Stage and screen star Peter O'Toole, the lanky actor of regal bearing and piercing blue eyes who shot to fame in the title role of the epic film “Lawrence of Arabia,” has died at age 81 after a long illness, his agent said on Sunday.
The eight-time Oscar nominee, who survived a bout with stomach cancer in the 1970s but whose health had been damaged by years of heavy drinking and chain-smoking, died in a London hospital on Saturday, Steve Kenis, his agent, told Reuters.
“Peter O'Toole's family announced today that very sadly Peter died yesterday, peacefully in hospital. He had been ill for some time,” Kenis said in a statement.
Appearing in dozens of films during a career spanning six decades, O'Toole is best remembered for his breakout role in David Lean's 1962 blockbuster “Lawrence of Arabia” starring as T.E. Lawrence, the eccentric British army officer who fought with Arab irregular troops against Ottoman Turkish rule in World War One.
The film earned O'Toole the first of eight Academy Award nominations as best actor in a leading role.
Nearly a half-century later, O'Toole gained a new following among cable television viewers for his portrait of Pope Paul III, the Roman Catholic pontiff at odds with Britain's King Henry VIII in the historical drama series “The Tudors.”
In between, O'Toole delivered seven more Oscar-nominated performances, along the way becoming one of just a handful of actors to earn Academy Award bids by playing the same character in two different films - portraying King Henry II in “Becket” (1964), co-starring Richard Burton, and in “The Lion in Winter” (1968), opposite Katharine Hepburn.
He also garnered Oscar nods for his work in “Goodbye, Mr. Chips” (1969), “The Ruling Class” (1972), “The Stunt Man” (1980), “My Favorite Year” (1982) and once more in “Venus” (2006).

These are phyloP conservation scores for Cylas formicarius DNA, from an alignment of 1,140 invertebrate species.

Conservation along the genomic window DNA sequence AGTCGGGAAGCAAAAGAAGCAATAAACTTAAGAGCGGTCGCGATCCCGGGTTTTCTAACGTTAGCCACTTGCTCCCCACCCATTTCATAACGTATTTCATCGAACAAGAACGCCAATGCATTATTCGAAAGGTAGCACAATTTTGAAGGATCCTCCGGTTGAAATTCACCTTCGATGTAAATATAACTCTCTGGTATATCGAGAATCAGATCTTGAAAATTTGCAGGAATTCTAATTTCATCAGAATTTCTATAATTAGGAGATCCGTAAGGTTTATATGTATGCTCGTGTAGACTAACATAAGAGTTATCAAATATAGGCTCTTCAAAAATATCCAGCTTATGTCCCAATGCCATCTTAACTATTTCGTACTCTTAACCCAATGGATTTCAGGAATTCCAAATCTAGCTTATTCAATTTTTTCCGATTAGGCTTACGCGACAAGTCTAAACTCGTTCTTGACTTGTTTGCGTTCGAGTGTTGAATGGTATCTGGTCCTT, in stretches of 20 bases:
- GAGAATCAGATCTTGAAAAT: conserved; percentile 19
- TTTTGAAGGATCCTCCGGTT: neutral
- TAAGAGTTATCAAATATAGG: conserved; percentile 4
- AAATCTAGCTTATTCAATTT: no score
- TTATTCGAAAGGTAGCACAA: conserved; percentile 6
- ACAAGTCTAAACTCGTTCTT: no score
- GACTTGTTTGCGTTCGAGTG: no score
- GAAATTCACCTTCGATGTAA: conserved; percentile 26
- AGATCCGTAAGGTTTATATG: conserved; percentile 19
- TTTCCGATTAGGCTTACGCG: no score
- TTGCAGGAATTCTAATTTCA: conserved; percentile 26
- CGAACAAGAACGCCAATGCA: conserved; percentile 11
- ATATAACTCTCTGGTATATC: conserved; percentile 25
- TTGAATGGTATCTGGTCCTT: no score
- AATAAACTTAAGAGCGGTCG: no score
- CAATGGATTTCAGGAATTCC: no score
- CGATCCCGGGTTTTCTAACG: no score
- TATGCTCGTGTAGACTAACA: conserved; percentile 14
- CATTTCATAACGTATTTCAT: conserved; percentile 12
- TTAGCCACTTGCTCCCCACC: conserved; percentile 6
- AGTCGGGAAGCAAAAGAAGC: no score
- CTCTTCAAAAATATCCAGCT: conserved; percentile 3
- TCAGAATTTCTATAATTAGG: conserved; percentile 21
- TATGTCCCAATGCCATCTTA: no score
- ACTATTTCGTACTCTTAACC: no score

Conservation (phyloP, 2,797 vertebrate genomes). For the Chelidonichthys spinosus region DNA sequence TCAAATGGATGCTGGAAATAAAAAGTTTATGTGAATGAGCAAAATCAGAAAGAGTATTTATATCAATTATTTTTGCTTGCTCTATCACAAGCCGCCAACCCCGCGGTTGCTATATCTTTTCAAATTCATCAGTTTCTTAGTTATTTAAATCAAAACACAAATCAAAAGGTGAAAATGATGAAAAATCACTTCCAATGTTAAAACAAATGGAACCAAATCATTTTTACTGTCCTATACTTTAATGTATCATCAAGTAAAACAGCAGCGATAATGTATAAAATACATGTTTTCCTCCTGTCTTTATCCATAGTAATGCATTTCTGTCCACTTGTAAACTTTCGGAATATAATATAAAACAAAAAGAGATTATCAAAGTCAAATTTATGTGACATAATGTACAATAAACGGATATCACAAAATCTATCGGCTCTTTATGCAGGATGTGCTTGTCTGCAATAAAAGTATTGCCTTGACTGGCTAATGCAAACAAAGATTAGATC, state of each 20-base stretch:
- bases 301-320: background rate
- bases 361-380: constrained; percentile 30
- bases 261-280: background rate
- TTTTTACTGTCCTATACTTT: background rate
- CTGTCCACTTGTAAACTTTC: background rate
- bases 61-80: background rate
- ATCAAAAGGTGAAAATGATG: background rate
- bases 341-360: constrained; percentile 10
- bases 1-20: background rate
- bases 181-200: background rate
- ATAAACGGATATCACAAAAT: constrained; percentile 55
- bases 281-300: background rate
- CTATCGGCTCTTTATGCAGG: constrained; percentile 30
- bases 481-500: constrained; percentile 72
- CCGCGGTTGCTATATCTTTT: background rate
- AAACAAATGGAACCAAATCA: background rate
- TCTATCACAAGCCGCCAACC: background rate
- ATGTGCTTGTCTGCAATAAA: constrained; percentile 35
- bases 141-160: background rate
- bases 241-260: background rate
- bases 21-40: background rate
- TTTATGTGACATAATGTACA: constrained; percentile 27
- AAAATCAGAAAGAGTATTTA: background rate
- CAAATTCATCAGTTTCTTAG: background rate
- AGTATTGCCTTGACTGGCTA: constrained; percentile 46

The most-nominated actor never to win the award, he eventually and reluctantly accepted an honorary Oscar in 2003.
Before doing so, he composed a hand-written open letter to the Academy of Motion Picture Arts and Sciences.
Later describing his ambivalence at accepting the honorary statuette, he wrote: “I was enchanted but said that as I was still in the game and might yet win the lovely bugger outright, would the Academy please defer the honor until I am 80?”
Believed to have been born in Ireland, O'Toole grew up in England and trained as an actor at the Royal Academy of Dramatic Art (RADA) where he was in the same class as Albert Finney.
His striking blue eyes, tousled brown hair and 6-foot-3-inch (1.9 meter) frame made him an instant hit with women when he began his stage career in 1954.
He initially made waves on stage in several key Shakespearean roles, including an acclaimed turn as “Hamlet,” and launched his film career in 1960 with small parts in a handful of pictures, including “Kidnapped” and “The Day They Robbed the Bank of England.”
British Prime Minister David Cameron said in a tweet that “Lawrence of Arabia” was his favorite film, hailing O'Toole's performance in it as “stunning.”
Daughter Kate O'Toole thanked the public for what she described as an outpouring of love for the late actor.
She asked for her family to be allowed to grieve in private, saying in the same statement it would organize a memorial service “filled with song and good cheer” in due course.
O'Toole leaves behind children Kate and Patricia from his failed marriage with Welsh actress Sian Phillips, and Lorcan, his son from a relationship with Karen Brown, a former girlfriend.